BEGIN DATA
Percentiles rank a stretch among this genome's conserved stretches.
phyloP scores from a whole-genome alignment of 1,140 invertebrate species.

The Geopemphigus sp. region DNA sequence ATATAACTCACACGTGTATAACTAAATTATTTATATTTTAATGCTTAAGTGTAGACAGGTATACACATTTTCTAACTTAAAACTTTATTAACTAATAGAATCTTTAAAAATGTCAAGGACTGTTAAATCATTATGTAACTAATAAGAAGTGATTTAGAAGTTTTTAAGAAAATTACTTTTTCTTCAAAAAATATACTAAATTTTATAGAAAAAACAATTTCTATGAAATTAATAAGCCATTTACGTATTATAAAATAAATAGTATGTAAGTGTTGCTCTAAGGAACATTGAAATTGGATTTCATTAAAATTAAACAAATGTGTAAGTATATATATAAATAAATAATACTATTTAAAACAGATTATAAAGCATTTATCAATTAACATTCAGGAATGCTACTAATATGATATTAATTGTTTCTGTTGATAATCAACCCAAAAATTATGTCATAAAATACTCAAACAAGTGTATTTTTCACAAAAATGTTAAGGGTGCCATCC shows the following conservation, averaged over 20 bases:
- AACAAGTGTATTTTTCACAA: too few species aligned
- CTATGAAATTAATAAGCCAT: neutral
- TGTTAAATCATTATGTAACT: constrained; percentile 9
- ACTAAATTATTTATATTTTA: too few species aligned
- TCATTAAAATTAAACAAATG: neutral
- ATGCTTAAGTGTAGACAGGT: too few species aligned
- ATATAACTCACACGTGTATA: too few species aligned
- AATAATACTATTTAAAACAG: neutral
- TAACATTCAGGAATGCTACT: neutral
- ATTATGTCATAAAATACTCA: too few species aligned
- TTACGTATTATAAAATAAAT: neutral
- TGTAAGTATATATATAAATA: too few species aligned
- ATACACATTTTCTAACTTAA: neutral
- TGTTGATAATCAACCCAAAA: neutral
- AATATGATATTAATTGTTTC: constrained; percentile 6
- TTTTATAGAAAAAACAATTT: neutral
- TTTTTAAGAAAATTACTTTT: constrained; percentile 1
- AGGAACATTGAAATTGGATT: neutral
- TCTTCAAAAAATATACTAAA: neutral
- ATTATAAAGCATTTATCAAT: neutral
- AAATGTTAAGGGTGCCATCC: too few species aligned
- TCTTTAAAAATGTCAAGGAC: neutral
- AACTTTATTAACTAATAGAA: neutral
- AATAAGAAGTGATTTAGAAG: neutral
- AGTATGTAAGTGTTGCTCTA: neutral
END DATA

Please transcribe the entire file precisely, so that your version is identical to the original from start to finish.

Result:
Percentiles rank a stretch among this genome's conserved stretches.
phyloP scores from a whole-genome alignment of 1,140 invertebrate species.

The Geopemphigus sp. region DNA sequence ATATAACTCACACGTGTATAACTAAATTATTTATATTTTAATGCTTAAGTGTAGACAGGTATACACATTTTCTAACTTAAAACTTTATTAACTAATAGAATCTTTAAAAATGTCAAGGACTGTTAAATCATTATGTAACTAATAAGAAGTGATTTAGAAGTTTTTAAGAAAATTACTTTTTCTTCAAAAAATATACTAAATTTTATAGAAAAAACAATTTCTATGAAATTAATAAGCCATTTACGTATTATAAAATAAATAGTATGTAAGTGTTGCTCTAAGGAACATTGAAATTGGATTTCATTAAAATTAAACAAATGTGTAAGTATATATATAAATAAATAATACTATTTAAAACAGATTATAAAGCATTTATCAATTAACATTCAGGAATGCTACTAATATGATATTAATTGTTTCTGTTGATAATCAACCCAAAAATTATGTCATAAAATACTCAAACAAGTGTATTTTTCACAAAAATGTTAAGGGTGCCATCC shows the following conservation, averaged over 20 bases:
- AACAAGTGTATTTTTCACAA: too few species aligned
- CTATGAAATTAATAAGCCAT: neutral
- TGTTAAATCATTATGTAACT: constrained; percentile 9
- ACTAAATTATTTATATTTTA: too few species aligned
- TCATTAAAATTAAACAAATG: neutral
- ATGCTTAAGTGTAGACAGGT: too few species aligned
- ATATAACTCACACGTGTATA: too few species aligned
- AATAATACTATTTAAAACAG: neutral
- TAACATTCAGGAATGCTACT: neutral
- ATTATGTCATAAAATACTCA: too few species aligned
- TTACGTATTATAAAATAAAT: neutral
- TGTAAGTATATATATAAATA: too few species aligned
- ATACACATTTTCTAACTTAA: neutral
- TGTTGATAATCAACCCAAAA: neutral
- AATATGATATTAATTGTTTC: constrained; percentile 6
- TTTTATAGAAAAAACAATTT: neutral
- TTTTTAAGAAAATTACTTTT: constrained; percentile 1
- AGGAACATTGAAATTGGATT: neutral
- TCTTCAAAAAATATACTAAA: neutral
- ATTATAAAGCATTTATCAAT: neutral
- AAATGTTAAGGGTGCCATCC: too few species aligned
- TCTTTAAAAATGTCAAGGAC: neutral
- AACTTTATTAACTAATAGAA: neutral
- AATAAGAAGTGATTTAGAAG: neutral
- AGTATGTAAGTGTTGCTCTA: neutral